Vol 10 No 3
Community Involvement Programme by Jurong West Secondary School
Photographing Nature Workshop forCommonwealth
Experiencing Life in the Mangroves
with the Canadian International School (Singapore)
Doing what they do best for a good cause: Hillgrove Secondary School
Volunteers Conduct Heron Counts at Sungei Buloh
13th International Coastal Cleanup
Wild Boar Sightings
An ASEAN Experience: Conference on ASEAN Heritage Parks
Volunteer Outing to Pulau
Kukup and Yong Peng Heronry
Young Hearts for Nature: Young Naturalist Passport Camp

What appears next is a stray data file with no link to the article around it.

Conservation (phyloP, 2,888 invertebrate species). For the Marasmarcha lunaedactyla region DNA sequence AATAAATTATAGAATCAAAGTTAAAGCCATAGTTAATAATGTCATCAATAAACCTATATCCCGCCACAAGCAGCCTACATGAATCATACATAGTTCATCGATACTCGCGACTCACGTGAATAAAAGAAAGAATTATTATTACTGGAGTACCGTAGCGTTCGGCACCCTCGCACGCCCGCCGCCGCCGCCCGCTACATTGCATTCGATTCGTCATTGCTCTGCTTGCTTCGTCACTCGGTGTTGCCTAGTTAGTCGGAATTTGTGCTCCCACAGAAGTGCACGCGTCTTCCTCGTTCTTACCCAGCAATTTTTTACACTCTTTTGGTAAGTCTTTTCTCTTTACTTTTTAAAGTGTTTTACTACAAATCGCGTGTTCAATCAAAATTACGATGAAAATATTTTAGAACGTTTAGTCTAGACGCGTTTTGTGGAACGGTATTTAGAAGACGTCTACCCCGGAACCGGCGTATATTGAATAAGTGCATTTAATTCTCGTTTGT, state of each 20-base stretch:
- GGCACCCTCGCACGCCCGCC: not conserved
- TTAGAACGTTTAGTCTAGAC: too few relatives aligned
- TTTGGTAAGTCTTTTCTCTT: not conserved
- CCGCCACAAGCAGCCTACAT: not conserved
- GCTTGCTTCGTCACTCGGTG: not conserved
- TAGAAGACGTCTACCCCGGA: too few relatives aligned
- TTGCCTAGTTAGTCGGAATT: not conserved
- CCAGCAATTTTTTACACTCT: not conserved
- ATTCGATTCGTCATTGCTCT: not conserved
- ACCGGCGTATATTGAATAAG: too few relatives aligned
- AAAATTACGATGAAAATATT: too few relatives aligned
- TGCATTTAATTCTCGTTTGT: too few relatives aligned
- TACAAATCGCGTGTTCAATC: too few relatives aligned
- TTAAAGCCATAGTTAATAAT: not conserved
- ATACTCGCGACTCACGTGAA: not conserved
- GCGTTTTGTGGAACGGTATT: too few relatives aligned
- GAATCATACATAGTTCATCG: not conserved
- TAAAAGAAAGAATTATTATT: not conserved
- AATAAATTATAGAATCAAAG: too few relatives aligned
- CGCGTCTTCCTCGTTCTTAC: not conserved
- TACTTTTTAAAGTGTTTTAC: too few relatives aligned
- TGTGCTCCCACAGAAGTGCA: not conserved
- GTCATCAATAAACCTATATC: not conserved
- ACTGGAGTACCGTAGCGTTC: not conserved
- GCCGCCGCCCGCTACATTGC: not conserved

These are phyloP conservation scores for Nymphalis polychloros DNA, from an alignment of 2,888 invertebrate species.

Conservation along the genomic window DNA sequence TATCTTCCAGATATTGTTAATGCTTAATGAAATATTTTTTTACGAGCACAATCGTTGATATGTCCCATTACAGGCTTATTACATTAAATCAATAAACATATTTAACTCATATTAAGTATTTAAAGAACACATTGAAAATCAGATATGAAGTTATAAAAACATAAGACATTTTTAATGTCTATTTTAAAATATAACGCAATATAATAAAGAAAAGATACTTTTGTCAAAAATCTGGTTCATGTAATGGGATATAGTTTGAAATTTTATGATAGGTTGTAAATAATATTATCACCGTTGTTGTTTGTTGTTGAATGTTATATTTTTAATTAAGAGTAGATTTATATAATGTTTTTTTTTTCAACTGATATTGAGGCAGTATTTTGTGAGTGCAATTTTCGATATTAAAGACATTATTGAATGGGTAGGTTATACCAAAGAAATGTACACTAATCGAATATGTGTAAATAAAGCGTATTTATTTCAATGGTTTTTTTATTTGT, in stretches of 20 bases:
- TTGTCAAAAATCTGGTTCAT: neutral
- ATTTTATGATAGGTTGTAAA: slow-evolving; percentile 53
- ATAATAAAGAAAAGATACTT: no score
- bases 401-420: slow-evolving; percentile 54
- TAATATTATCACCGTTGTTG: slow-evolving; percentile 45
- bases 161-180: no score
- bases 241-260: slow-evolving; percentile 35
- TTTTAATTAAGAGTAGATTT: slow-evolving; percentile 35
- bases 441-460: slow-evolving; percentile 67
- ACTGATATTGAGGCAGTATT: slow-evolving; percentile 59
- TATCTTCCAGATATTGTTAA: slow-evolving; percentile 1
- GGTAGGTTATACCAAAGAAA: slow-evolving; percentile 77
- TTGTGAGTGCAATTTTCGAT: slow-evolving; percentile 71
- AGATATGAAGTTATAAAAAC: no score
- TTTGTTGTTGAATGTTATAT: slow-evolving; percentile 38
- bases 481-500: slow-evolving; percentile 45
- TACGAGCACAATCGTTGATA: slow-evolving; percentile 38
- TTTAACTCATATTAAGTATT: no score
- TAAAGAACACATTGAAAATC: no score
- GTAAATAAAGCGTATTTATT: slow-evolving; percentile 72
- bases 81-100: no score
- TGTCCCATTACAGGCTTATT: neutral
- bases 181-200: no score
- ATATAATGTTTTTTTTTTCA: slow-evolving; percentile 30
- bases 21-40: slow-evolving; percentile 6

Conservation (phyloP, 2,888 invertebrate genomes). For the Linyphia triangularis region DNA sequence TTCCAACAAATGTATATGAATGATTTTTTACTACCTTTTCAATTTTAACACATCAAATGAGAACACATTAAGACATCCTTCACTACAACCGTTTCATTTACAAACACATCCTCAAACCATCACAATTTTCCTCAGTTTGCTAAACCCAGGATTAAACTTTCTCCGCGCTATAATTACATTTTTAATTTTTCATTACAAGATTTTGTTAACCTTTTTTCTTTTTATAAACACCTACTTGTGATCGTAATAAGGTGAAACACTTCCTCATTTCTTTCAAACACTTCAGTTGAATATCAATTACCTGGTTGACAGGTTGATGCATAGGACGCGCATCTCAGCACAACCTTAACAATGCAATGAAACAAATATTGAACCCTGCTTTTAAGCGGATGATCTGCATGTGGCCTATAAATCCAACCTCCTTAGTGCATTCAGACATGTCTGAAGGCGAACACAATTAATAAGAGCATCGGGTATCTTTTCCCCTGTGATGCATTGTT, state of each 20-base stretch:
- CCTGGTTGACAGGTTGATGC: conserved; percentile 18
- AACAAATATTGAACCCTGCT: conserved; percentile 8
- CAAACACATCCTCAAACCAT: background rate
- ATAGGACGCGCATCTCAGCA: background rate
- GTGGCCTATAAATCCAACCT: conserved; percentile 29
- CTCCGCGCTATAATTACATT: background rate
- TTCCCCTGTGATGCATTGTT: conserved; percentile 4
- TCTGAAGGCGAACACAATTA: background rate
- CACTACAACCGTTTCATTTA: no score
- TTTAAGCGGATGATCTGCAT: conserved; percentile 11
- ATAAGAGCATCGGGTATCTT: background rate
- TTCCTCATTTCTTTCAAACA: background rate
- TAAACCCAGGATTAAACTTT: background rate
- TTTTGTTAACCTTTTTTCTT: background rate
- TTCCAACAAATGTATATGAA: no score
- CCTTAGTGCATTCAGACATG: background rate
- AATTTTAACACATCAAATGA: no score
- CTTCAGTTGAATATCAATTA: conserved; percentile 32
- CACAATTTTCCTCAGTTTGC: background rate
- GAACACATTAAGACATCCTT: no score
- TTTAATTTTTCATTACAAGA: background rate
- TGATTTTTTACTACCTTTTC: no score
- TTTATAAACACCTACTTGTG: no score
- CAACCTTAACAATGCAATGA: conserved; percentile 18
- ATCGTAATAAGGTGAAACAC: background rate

Volunteer Outing to Pulau Kukup
and Yong Peng
Heronry, Johor, Malaysia
Early morning on the 15th of
August 2004, a busload of an assortment of individuals headed north-west of
Singapore, towards the south-western end of Johor. For this year’s volunteer and staff outing, Pulau
Kukup and the Yong Peng Heronry were our
We were provided with a tourist guide who entertained us non-stop for
pretty much the entire journey, telling us, with zest, about the lands and
history of the regions the coach passed through. To get to Pulau Kukup, we had to make a
stop at the busy rural town of Pontian and proceed to the island by boat.
But that was not before spending some time in the Johor National Park
Visitor Information Centre, enjoying the exhibits they had there of their
Declared a Ramsar site, or a wetland of
international importance, at the beginning of this year, Pulau Kukup, like Sungei Buloh, is a mangrove
reserve. “ If there is one mission that unites national parks all over the